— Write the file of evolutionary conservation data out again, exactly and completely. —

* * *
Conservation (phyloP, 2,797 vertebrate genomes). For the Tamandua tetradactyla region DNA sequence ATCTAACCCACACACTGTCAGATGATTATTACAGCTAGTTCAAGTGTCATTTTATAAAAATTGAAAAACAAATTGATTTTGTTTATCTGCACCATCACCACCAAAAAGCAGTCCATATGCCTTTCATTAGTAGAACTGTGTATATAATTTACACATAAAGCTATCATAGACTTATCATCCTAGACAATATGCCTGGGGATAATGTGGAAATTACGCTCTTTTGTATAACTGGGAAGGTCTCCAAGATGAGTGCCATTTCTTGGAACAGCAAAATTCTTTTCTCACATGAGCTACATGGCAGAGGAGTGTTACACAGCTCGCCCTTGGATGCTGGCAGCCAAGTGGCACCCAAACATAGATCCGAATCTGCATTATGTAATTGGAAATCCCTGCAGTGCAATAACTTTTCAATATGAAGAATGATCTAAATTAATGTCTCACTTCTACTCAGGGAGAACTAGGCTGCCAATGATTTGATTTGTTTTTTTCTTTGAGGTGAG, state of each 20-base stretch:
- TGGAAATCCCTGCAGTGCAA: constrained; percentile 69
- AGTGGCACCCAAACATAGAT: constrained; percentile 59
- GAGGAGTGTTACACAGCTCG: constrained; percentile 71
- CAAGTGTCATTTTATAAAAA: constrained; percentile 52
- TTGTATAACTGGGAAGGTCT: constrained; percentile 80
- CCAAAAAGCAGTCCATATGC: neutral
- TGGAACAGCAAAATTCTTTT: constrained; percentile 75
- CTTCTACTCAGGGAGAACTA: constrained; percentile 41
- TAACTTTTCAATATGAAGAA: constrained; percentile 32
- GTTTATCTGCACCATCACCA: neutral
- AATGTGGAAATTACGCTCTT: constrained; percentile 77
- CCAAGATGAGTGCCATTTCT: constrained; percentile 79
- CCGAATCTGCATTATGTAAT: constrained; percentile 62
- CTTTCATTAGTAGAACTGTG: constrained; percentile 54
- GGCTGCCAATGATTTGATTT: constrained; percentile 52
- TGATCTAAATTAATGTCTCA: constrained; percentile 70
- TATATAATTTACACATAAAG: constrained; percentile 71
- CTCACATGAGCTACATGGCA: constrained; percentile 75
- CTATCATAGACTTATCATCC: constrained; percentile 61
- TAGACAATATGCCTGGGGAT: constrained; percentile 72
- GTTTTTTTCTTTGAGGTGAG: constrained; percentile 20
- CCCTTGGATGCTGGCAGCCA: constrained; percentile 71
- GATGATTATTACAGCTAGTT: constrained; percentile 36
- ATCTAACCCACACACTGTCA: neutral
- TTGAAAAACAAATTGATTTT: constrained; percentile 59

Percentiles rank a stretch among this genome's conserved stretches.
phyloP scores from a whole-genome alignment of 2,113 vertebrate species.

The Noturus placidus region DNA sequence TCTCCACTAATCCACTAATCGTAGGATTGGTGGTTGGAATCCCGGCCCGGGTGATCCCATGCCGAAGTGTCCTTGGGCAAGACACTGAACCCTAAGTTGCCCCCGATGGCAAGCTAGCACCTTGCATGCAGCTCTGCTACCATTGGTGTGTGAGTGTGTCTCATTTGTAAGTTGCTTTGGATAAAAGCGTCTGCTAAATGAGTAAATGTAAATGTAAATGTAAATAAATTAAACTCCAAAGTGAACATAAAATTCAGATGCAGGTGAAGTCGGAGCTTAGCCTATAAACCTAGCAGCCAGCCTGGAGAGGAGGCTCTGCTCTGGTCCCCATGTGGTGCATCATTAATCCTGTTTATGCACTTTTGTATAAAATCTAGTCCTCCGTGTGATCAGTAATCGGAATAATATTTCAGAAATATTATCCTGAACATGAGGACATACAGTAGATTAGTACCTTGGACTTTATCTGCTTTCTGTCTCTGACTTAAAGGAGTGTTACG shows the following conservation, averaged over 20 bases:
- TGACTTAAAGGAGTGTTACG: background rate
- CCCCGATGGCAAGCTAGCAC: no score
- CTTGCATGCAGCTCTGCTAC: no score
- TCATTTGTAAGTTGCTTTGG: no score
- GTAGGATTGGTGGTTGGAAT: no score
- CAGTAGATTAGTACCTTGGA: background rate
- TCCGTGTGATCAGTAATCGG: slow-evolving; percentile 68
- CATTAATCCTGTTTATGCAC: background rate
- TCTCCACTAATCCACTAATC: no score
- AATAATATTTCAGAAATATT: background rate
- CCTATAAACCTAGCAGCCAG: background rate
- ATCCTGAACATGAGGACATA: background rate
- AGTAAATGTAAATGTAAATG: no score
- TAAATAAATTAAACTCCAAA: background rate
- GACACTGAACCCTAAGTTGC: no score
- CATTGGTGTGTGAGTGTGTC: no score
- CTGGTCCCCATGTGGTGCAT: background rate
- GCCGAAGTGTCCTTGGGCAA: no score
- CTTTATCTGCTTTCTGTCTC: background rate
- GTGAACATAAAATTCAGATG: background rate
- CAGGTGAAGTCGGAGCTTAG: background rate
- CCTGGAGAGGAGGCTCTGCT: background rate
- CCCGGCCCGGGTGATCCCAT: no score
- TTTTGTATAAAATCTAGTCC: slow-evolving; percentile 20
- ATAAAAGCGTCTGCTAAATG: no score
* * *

Conservation (phyloP, 2,797 vertebrate genomes). For the Tamandua tetradactyla region DNA sequence ATCTAACCCACACACTGTCAGATGATTATTACAGCTAGTTCAAGTGTCATTTTATAAAAATTGAAAAACAAATTGATTTTGTTTATCTGCACCATCACCACCAAAAAGCAGTCCATATGCCTTTCATTAGTAGAACTGTGTATATAATTTACACATAAAGCTATCATAGACTTATCATCCTAGACAATATGCCTGGGGATAATGTGGAAATTACGCTCTTTTGTATAACTGGGAAGGTCTCCAAGATGAGTGCCATTTCTTGGAACAGCAAAATTCTTTTCTCACATGAGCTACATGGCAGAGGAGTGTTACACAGCTCGCCCTTGGATGCTGGCAGCCAAGTGGCACCCAAACATAGATCCGAATCTGCATTATGTAATTGGAAATCCCTGCAGTGCAATAACTTTTCAATATGAAGAATGATCTAAATTAATGTCTCACTTCTACTCAGGGAGAACTAGGCTGCCAATGATTTGATTTGTTTTTTTCTTTGAGGTGAG, state of each 20-base stretch:
- TGGAAATCCCTGCAGTGCAA: constrained; percentile 69
- AGTGGCACCCAAACATAGAT: constrained; percentile 59
- GAGGAGTGTTACACAGCTCG: constrained; percentile 71
- CAAGTGTCATTTTATAAAAA: constrained; percentile 52
- TTGTATAACTGGGAAGGTCT: constrained; percentile 80
- CCAAAAAGCAGTCCATATGC: neutral
- TGGAACAGCAAAATTCTTTT: constrained; percentile 75
- CTTCTACTCAGGGAGAACTA: constrained; percentile 41
- TAACTTTTCAATATGAAGAA: constrained; percentile 32
- GTTTATCTGCACCATCACCA: neutral
- AATGTGGAAATTACGCTCTT: constrained; percentile 77
- CCAAGATGAGTGCCATTTCT: constrained; percentile 79
- CCGAATCTGCATTATGTAAT: constrained; percentile 62
- CTTTCATTAGTAGAACTGTG: constrained; percentile 54
- GGCTGCCAATGATTTGATTT: constrained; percentile 52
- TGATCTAAATTAATGTCTCA: constrained; percentile 70
- TATATAATTTACACATAAAG: constrained; percentile 71
- CTCACATGAGCTACATGGCA: constrained; percentile 75
- CTATCATAGACTTATCATCC: constrained; percentile 61
- TAGACAATATGCCTGGGGAT: constrained; percentile 72
- GTTTTTTTCTTTGAGGTGAG: constrained; percentile 20
- CCCTTGGATGCTGGCAGCCA: constrained; percentile 71
- GATGATTATTACAGCTAGTT: constrained; percentile 36
- ATCTAACCCACACACTGTCA: neutral
- TTGAAAAACAAATTGATTTT: constrained; percentile 59

Percentiles rank a stretch among this genome's conserved stretches.
phyloP scores from a whole-genome alignment of 2,113 vertebrate species.

The Noturus placidus region DNA sequence TCTCCACTAATCCACTAATCGTAGGATTGGTGGTTGGAATCCCGGCCCGGGTGATCCCATGCCGAAGTGTCCTTGGGCAAGACACTGAACCCTAAGTTGCCCCCGATGGCAAGCTAGCACCTTGCATGCAGCTCTGCTACCATTGGTGTGTGAGTGTGTCTCATTTGTAAGTTGCTTTGGATAAAAGCGTCTGCTAAATGAGTAAATGTAAATGTAAATGTAAATAAATTAAACTCCAAAGTGAACATAAAATTCAGATGCAGGTGAAGTCGGAGCTTAGCCTATAAACCTAGCAGCCAGCCTGGAGAGGAGGCTCTGCTCTGGTCCCCATGTGGTGCATCATTAATCCTGTTTATGCACTTTTGTATAAAATCTAGTCCTCCGTGTGATCAGTAATCGGAATAATATTTCAGAAATATTATCCTGAACATGAGGACATACAGTAGATTAGTACCTTGGACTTTATCTGCTTTCTGTCTCTGACTTAAAGGAGTGTTACG shows the following conservation, averaged over 20 bases:
- TGACTTAAAGGAGTGTTACG: background rate
- CCCCGATGGCAAGCTAGCAC: no score
- CTTGCATGCAGCTCTGCTAC: no score
- TCATTTGTAAGTTGCTTTGG: no score
- GTAGGATTGGTGGTTGGAAT: no score
- CAGTAGATTAGTACCTTGGA: background rate
- TCCGTGTGATCAGTAATCGG: slow-evolving; percentile 68
- CATTAATCCTGTTTATGCAC: background rate
- TCTCCACTAATCCACTAATC: no score
- AATAATATTTCAGAAATATT: background rate
- CCTATAAACCTAGCAGCCAG: background rate
- ATCCTGAACATGAGGACATA: background rate
- AGTAAATGTAAATGTAAATG: no score
- TAAATAAATTAAACTCCAAA: background rate
- GACACTGAACCCTAAGTTGC: no score
- CATTGGTGTGTGAGTGTGTC: no score
- CTGGTCCCCATGTGGTGCAT: background rate
- GCCGAAGTGTCCTTGGGCAA: no score
- CTTTATCTGCTTTCTGTCTC: background rate
- GTGAACATAAAATTCAGATG: background rate
- CAGGTGAAGTCGGAGCTTAG: background rate
- CCTGGAGAGGAGGCTCTGCT: background rate
- CCCGGCCCGGGTGATCCCAT: no score
- TTTTGTATAAAATCTAGTCC: slow-evolving; percentile 20
- ATAAAAGCGTCTGCTAAATG: no score